THE present times are the times of liberalisation/globalisation. The meaning and understanding of liberalisation is altogether different for those who suffer because of it and are its victims and those who are its ardent supporters, who also happen to be the beneficiaries. The Adivasis, the Dalits, the artisans, the small traders, labourers/child labourers, unemployed youth and the poor have not faced such difficult times prior to the beginning of liberalisation. An unprecedented and disturbing phenomenon in human history—the suicide of lakhs of desperate farmers—is a big question-mark on the ‘virtues’ of liberalisation. The pertinent question is: as the constitutional head and the custodian of the Constitution, one who has a special constitutional responsibility to protect the interests of the Adivasis and the Dalits, how should the President define his/her role and decide his/her course of action?

If one were only to look at the Preamble and the Directive Principles of the Constitution, one would easily realise that the economic and other policies carried out by one government after another in the past decade-and-a-half, have been contrary and opposed to the Constitution. Any attempt to sideline the issue in terms of ‘interpretations’, ‘perceptions’, ‘future vision’ etc. by self-styled economists and so-called constitutional experts cannot deny the fact that liberalisation based on the high-capitalist-consumerist ideology goes against the spirit of the Constitution and the dreams of the makers of our Constitution. The overall development of each and every citizen and each section of the society simultaneously, should be the primary and foremost agenda for the country’s President. To define the role and the course of action for the President it is pertinent to ponder over whether the economic and other policies of the country under liberalisation are in accordance with the basic tenets and the ideology of the Constitution. That the development process in the country should be based on a self-reliant economic system, is one of the basic tenets enshrined in the Constitution. This is in itself a rejection of the philosophy behind liberalisation.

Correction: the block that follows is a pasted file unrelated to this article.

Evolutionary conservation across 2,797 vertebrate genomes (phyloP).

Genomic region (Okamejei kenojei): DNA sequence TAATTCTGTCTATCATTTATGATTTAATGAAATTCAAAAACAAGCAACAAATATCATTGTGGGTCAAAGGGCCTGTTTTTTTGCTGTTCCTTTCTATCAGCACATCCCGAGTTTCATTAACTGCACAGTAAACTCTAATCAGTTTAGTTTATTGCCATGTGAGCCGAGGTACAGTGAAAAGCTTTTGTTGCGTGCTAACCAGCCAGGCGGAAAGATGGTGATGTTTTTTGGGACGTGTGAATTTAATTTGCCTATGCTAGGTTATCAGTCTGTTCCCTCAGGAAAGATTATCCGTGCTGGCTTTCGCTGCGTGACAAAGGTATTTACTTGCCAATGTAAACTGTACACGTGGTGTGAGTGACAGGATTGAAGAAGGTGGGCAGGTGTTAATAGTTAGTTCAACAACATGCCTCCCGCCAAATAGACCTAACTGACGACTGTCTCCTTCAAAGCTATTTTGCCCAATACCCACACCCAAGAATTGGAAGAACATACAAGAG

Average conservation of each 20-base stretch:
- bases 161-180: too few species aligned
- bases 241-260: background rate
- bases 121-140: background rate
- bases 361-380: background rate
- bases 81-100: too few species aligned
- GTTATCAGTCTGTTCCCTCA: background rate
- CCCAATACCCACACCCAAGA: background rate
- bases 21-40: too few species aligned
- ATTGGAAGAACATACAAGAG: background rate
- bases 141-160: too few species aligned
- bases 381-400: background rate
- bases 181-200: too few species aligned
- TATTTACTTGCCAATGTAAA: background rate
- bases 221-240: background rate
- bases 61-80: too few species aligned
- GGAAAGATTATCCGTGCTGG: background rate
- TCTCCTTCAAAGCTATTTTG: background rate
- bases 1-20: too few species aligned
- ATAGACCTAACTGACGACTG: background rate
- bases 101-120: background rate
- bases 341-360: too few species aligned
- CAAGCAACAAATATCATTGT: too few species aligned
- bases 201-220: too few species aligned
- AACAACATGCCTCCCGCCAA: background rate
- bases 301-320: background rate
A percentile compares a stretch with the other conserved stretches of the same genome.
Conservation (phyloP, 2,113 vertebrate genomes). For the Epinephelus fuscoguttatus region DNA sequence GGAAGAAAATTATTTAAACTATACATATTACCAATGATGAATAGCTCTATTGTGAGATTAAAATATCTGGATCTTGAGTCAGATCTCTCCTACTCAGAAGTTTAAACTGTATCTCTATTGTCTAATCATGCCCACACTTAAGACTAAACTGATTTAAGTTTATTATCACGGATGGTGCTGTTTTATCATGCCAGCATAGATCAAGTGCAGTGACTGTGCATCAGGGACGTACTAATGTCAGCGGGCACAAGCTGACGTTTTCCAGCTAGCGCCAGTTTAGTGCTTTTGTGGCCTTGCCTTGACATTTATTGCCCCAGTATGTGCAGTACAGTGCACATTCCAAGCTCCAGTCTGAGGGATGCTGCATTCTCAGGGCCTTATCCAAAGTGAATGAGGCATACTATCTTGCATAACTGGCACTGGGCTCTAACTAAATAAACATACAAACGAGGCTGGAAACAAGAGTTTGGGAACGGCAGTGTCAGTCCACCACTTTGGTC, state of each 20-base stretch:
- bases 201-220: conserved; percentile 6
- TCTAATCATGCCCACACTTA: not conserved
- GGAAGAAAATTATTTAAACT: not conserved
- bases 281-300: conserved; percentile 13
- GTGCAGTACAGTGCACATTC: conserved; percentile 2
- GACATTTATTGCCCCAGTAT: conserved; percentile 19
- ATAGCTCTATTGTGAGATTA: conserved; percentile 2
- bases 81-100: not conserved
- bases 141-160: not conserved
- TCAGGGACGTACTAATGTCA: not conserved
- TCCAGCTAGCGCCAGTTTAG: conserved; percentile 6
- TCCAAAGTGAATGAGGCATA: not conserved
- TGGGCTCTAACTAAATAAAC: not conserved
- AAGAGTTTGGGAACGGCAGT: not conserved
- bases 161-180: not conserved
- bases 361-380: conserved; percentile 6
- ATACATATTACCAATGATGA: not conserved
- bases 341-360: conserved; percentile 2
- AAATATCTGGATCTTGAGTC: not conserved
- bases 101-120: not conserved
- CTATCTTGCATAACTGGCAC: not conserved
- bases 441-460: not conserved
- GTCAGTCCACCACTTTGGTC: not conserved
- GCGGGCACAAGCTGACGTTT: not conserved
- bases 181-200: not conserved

The present mainstream political establishment in support of liberalisation has done enormous damage to the very spirit of the Constitution. Being the custodian of the Constitution, the President of the country in the present times should be one who should firmly prevent the governments from causing further damage to the Constitution. Efforts should also be made to simultaneously repair the damage committed previously. In fact, the violation of the Constitution in the denial of rights to a large population of the country is a nightmare unimagined by the makers of the Constitution. They could never have ever thought that in free India any government could mete out such unjust treatment to the deprived as has been done by the governments in the past decades. They had hoped that if the Constitution was allowed to operate in a proper manner, the need for reservation would automatically come to an end. But in the times of liberalisation, the meaning of reservation has changed. Now thegovernments, in the name of reservation, offer a small share of the booty (grabbed through the sell-off of the national resources) to vocal and aggressive sections, so as to stifle the discontent of the larger, deprived population. In the present times, we need a President who will remember that the Constitution exists even for those who cannot make their voices heard and are unable to assert their rights as equal citizens of the country. It is needless to say that by thus protecting the sanctity of the Constitution, the soverignity of the nation too is protected and upheld.

The author is a former Fellow, Indian Institute of Advanced Study, Shimla; he is at present a Reader, Department of Hindi, University of Delhi.